Honoring women’s history through poetry
A group of poets in Kittitas County will honor eight important Washington women in verse.
March is Women’s History Month, and this Friday, March 3 at Gallery One in Ellensburg, the poets will perform a “crown of sonnets,” a succession of seven sonnets written by seven individual poets, at the Women’s History Month Poetry Extravaganza.
Marie Marchand is Ellensburg’s poet laureate, and along with two others, she organized the event.
“It’s about connection,” Marchand said. “It’s about connecting history to the present.”
Marchand found ways to connect with her subject. She chose to write some of her sonnet at a park in Ellensburg named for the woman she was remembering, Irene Rinehart.
“The land was really important to her and the animals and preserving these wild spaces and connecting humans with nature,” Marchand said. “So I wanted to honor that and glean any reflections from this space where she had actually walked.”
Most of the poets found personal connections with the women they chose to profile. For Marchand, it was meaningful that Rinehart was instrumental in extricating Ellensburg from a nuclear power plant contract. Marchand is an anti-nuclear activist.
“I want to connect more with this woman from history, and connect to the past, to the present,” Marchand said.
Working within the standard form of a sonnet to retell the stories of these remarkable women was a creative test for the writers, Marchand said.
“One of the challenges is that we’re condensing a person’s life into 14 lines,” Marchand said. “It’s a really big responsibility.”
Each of the poets sought to honor those women who came before them.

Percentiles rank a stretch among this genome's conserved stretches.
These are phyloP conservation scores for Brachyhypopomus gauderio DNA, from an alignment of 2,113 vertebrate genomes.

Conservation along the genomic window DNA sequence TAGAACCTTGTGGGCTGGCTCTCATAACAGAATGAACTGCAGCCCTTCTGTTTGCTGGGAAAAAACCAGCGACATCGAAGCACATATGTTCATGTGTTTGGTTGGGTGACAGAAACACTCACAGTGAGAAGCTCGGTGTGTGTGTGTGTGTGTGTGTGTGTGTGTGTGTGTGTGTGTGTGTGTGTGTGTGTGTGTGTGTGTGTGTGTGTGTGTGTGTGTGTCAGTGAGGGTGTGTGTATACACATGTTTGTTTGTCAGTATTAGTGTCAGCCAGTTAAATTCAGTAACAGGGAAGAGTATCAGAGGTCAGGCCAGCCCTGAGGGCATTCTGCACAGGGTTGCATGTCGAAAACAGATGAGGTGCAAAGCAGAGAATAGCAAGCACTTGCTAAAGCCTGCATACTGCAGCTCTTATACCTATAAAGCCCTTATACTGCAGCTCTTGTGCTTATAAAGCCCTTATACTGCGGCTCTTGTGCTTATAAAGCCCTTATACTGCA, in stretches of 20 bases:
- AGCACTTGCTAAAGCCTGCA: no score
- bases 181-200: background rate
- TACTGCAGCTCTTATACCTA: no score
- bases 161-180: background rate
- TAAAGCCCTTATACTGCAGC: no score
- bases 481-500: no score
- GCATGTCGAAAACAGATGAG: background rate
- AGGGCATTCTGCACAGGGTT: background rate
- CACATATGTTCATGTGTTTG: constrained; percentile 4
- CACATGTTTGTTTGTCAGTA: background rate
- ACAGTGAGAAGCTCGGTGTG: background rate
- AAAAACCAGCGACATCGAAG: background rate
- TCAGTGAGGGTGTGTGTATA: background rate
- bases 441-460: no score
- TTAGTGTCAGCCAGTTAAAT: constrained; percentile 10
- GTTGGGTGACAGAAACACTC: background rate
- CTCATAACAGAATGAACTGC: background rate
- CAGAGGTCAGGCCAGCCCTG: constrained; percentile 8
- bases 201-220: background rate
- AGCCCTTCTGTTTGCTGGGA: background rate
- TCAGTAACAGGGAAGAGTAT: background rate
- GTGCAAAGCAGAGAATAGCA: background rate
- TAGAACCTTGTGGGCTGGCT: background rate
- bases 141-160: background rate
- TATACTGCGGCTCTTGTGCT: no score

Katherine Camarata is a student at Central Washington University and lead editor of the university’s newspaper, The CW Observer. She and Jampa Dorje were Marchand’s co-organizers.
“It’s a great way to continue with holding that torch and keeping their memories alive,” Camarata said,
Camarata has familial ties to her subject. Ida Nason Aronica was her great-uncle’s wife.
Nason Aronica is a prominent presence in Ellensburg. She was a member of the Yakama Nation, great-granddaughter of Chief Owhi and an inductee to the Ellensburg Rodeo Hall of Fame.
Growing up, Camarata saw photos of Nason Aronica, “But, I haven’t tapped in and learned as much about her as I have until recently,” Camarata said. “That was a really lovely, illuminating experience.”
Camarata said that writing about Nason Aronica created a special connection for her with this historical figure.
“There’s a lot of this bridging of communities and interesting family ties that I got to become more acquainted with through this process,” Camarata said.
While the project allowed Camarata to connect on a more personal level with a well-known figure in the region, it allowed others to shine light on women whose stories were less well known.
Cory Eberhart is connected to her subject, Rachel Page, through place. She grew up in the same area where Page practiced midwifery during the late 1800s through the early 1900s. Eberhart first learned about Page through an archived newspaper clipping that showed a picture of Page in an advertisement for the Kittitas Valley Community Hospital. The photo caption in the newspaper stated that Page had delivered 90% of the babies in the western part of the county at the time.
“She, I think is, again, one of these women figures that has been overlooked because of the quiet lives that women tended to live even though they were making contributions to the community,” Eberhart said.
Bringing these histories to life was particularly important to Eberhart.
“History is important and it’s the little stories that have gotten lost along the way that can add a lot of richness to what we know about ourselves, where we came from and what our responsibilities are for the past and the present and the future,” Eberhart said.
Nan Doolittle took on the responsibility of honoring Ethel Williams Craven in her sonnet, a woman whose legacy has continued through the lives of her children.